12" Audiopulse Hidden Home Theater Subwoofer Project
Iíve been a big fan of TC Sounds drivers for over 15 years.
They manufacture some of the beefiest, gnarliest high-excursion drivers and passive
radiators on the market. I was shocked to learn that theyíve filed for
bankruptcy in spite of having such a great reputation for amazing drivers not
only among the DIY crowd but as an OEM as well. Iím not exactly sure what
happened behind the scenes that would put them in such a situation. Their last
push was developing the Audiopulse brand which isnít available from too many
places except one for now - Parts Express.
When I finally got around to thinking about building a sub for
my home theater, I checked out the specs on the EPIC 12″ dual 4-ohm driver, the
only one PE was carrying at the time, and decided it would be a perfect fit for
my small HT. Quick specs include 600W RMS power handling, 22mm xmax one-way
(over 2″ pk-pk mech. travel), voice coil leads stitched into the linear spiders,
140 oz. magnet, and a sweet black anodized single dish alloy cone. T/S
parameters make this sub suitable for either a vented or sealed enclosure. The
fairly high Vas (97 L) requires a large 4th order enclosure to achieve a
nominally flat response. I didnít have room to make the box as big as the driver
would like, but ended up with a 95 L box that when tuned to 22 Hz would yield
only a slight +0.8 dB hump and and f3 of 21 Hz. Which is only slightly worse
than if the box were nearly 1.5 times that size.
The biggest compromise I made was choosing to use a single 4″
diameter port. Below 30 Hz, the port air speed arises well above the socially
acceptable level, but I just was not physically able to fit two 4″ ports in the
box when each one would have needed to be 38″ long to tune it to 22 Hz. And the volume that
the ports took up inside the box, took up precious volume I was trying to
conserve in order to reach the lowest extension possible with this design. I
knew the port noise would be audible, but I wasnít too worried about it. In
practical terms, if the bass is thumping loud enough to make the air chuffing
out of the port audible, then chances are the rest of the speakers are also
loud enough to cover it up. While doing sine sweeps, the air noise is quite
apparent, but while actually watching a movie or listening to music, I didnít hear it near as much.
Though if I had more room, I would have definitely opted for dual 4″ ports or a
single 6″ port.
For now Iím powering the sub with an old Techniques stereo
receiver Iíve had since I was 15 years old. It pushes a modest 80W per channel into 8
ohms. Since this is a dual coil 4 ohm sub I wired both
channels to each coil to get the most power possible out of this amp/driver
combo. Iím not too worried about cooking this 20 year-old antique. It would
give me an excuse to buya real subwoofer amp. I donít know what the amp is
capable of pushing into 4 ohms, but itís probably not much more than 100W per
channel, so I figure the sub is seeing around 200W total. Nowhere near the 600W
it can handle.
I ran some tests the other night with REW and did some in-room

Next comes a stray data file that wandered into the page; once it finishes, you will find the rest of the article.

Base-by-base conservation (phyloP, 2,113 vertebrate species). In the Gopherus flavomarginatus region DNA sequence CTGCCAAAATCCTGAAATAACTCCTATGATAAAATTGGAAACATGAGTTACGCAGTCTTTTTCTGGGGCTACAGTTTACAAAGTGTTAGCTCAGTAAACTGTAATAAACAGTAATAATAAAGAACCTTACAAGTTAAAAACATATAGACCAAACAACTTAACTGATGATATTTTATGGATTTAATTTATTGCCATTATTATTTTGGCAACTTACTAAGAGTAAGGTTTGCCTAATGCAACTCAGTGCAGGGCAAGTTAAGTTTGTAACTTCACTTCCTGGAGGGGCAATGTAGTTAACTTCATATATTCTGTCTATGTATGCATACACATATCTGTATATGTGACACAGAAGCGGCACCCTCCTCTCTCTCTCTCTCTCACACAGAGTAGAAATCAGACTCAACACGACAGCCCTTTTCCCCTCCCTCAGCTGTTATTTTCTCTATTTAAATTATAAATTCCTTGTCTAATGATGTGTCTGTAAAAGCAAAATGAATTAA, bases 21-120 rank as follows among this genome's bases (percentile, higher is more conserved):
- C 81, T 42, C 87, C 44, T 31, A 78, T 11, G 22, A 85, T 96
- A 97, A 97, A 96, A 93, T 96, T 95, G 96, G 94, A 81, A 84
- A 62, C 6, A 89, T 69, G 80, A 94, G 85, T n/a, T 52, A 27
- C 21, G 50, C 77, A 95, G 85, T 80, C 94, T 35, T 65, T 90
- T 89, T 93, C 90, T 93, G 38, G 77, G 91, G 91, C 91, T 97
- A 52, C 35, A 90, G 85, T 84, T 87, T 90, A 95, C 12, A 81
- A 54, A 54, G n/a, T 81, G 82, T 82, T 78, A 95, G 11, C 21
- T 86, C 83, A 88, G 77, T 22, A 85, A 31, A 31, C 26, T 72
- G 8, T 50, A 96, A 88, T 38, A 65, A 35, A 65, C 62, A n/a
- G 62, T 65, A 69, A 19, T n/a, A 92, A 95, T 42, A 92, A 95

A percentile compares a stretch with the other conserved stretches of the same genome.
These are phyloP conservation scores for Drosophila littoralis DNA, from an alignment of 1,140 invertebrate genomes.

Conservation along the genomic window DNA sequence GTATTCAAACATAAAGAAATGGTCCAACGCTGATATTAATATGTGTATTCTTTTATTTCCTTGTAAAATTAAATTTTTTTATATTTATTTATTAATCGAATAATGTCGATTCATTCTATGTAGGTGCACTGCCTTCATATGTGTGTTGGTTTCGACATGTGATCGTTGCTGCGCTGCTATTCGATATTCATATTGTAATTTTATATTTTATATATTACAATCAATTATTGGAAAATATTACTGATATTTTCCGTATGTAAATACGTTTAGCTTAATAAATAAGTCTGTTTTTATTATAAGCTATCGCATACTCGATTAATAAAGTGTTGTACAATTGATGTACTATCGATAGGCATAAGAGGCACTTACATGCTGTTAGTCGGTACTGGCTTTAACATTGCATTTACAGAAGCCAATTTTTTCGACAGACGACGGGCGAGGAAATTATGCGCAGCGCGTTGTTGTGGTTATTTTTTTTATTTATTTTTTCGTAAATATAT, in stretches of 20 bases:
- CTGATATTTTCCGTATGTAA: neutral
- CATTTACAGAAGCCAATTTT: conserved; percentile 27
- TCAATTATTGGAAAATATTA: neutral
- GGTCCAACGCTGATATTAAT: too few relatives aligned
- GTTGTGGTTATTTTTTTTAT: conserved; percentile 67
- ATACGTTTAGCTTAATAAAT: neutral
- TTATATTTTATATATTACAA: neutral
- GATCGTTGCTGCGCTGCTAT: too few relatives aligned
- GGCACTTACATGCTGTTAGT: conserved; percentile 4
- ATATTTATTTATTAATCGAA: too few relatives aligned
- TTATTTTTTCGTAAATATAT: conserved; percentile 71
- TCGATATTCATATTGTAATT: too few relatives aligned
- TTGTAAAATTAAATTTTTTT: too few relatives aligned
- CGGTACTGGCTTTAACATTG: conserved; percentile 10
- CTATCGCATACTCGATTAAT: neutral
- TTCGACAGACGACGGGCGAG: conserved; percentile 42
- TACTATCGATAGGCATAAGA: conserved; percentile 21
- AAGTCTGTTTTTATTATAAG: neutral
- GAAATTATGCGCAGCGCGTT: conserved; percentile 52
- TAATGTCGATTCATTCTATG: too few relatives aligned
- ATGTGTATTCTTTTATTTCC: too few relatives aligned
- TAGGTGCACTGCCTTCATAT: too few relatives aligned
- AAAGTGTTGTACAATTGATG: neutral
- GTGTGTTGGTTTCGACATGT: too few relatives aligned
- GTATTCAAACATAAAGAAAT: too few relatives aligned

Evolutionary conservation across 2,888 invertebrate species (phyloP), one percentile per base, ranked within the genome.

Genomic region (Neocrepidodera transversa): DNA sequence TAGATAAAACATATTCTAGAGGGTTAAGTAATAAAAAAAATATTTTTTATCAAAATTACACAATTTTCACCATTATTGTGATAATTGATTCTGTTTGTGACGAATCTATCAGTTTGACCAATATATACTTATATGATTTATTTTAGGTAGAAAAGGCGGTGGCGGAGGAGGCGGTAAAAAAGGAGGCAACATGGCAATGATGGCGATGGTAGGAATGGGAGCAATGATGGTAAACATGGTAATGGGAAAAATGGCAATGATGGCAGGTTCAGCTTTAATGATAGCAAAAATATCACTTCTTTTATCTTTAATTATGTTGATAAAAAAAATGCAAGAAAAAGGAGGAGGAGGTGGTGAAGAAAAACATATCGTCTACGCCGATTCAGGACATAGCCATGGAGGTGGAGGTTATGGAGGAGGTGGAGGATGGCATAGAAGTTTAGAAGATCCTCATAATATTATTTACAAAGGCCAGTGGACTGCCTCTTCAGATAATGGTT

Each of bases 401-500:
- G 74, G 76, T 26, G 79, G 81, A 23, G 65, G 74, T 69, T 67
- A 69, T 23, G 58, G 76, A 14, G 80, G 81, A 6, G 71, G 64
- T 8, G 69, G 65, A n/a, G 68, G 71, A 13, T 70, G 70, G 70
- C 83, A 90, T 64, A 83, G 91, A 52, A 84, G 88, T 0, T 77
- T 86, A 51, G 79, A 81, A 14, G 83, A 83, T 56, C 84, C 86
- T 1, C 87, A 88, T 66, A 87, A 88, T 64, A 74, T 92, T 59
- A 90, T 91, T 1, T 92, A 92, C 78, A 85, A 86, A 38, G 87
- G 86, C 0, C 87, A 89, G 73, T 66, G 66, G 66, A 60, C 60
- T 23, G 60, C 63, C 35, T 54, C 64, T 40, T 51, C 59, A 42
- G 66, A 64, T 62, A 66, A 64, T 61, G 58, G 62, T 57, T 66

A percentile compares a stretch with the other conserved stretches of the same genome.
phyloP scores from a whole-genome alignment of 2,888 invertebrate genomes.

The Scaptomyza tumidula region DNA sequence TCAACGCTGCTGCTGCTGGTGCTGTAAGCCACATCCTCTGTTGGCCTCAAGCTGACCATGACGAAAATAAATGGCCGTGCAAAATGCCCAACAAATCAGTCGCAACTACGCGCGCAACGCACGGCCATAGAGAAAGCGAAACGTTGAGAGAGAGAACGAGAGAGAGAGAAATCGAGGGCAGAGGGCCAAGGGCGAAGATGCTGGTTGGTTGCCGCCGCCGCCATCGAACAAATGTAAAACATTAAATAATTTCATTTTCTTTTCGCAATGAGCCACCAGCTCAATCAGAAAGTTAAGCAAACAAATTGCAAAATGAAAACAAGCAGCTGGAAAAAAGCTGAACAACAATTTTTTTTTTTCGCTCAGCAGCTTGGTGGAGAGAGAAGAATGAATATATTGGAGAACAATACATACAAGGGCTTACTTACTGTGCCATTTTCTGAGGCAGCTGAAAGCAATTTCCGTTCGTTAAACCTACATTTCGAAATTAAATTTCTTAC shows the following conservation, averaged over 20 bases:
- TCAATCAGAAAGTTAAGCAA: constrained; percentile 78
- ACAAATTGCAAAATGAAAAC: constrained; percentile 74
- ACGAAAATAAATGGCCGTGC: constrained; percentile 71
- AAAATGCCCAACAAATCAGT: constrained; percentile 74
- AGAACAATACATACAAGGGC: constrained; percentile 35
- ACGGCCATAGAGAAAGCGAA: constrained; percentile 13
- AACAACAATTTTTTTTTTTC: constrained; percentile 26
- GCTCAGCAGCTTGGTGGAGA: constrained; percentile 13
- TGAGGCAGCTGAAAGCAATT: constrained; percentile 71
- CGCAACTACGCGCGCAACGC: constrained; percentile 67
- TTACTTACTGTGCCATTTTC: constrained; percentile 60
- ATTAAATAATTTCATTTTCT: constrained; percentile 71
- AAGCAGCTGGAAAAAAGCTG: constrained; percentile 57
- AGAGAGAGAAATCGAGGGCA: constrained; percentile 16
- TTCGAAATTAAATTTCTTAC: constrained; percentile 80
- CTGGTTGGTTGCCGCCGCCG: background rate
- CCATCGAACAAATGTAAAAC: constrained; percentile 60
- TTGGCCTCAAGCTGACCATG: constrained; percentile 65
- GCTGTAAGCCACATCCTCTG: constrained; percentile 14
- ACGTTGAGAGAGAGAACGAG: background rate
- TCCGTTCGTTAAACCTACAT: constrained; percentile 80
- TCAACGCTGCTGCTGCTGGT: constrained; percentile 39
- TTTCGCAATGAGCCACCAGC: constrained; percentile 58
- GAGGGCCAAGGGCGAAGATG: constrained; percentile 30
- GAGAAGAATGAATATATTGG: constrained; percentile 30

FR plots. I was very happy, after building so many sealed subs recently, to see
the response nearly dead flat from 70 Hz all the way down to 20 Hz, before it
began rolling off, was very exciting. And wow, that thing plays deep, even
better than what it modeled like. The f3 was suppose to be around 21 Hz, instead
itís more like 18 Hz in-room. Which for me and my modest family room is plenty.
I havenít done any max SPL tests, Iíve been hesitant to do those kinds of tests
ever since I fried a brand new TC sounds driver years ago. But after watching
the into to Toy Story II (my favorite test DVD) this sub just shakes, rattles
and rolls the whole house. Even at only 200W. I canít imagine what this thing
could sound like with 3x that much power. Well, mathematically, it should only
sound 4.77 dB louder, but that is still substantial amount of volume, and would
certainly be noticeable.
So check out some of the pictures of the build for this sub.
Even though itís a somewhat compromised design as far as cubic volume and port
area go, it sounds absolutely fantastic and does not take up any room in my
family room, as itís completely integrated into the entertainment center. And I
know what youíre thinking, doesnít the whole entertainment center just rattle?
Well, if I hadnít build that whole entertainment center out of 3/4″ MDF and
glued and screwed every piece together, I might say yes, but the entertainment
center is as beefy as the sub is. So itís quite solid and doesnít rattle at all.
The best part is this sub gets a 10/10 for the Wife Acceptance Factor (WAF). She
is very happy that the sub is hidden into the furniture and is barely
noticeable. I have to agree, though I donít mind big huge subs as much as she
does, I still tend to
shy away from anything that is overly cumbersome for the room. And this sub is
definitely not that. But it certainly knows how to fill the room with lots of
great-sounding, heart-pumping, movie-crunching bass.
EPIC Bookcase Subwoofer Specs:
- Audiopulse EPIC 12″ Subwoofer w/dual 4 ohm coils
- 95L Enclosure tuned to 22 Hz
- 4″ PVC port 17.5″ long with 6″ flare
- Flush-mounted driver with 1.5″ thick front baffle
- Made from 3/4″ MDF
- 20-3/8″ x 26-5/8″x 15″ (WxHxD)
- Flat in-room response to 20 Hz
- -3 dB point 18 Hz
- 600W RMS capability
- Painted in Linen White to match entertainment center
Check out the pictures below: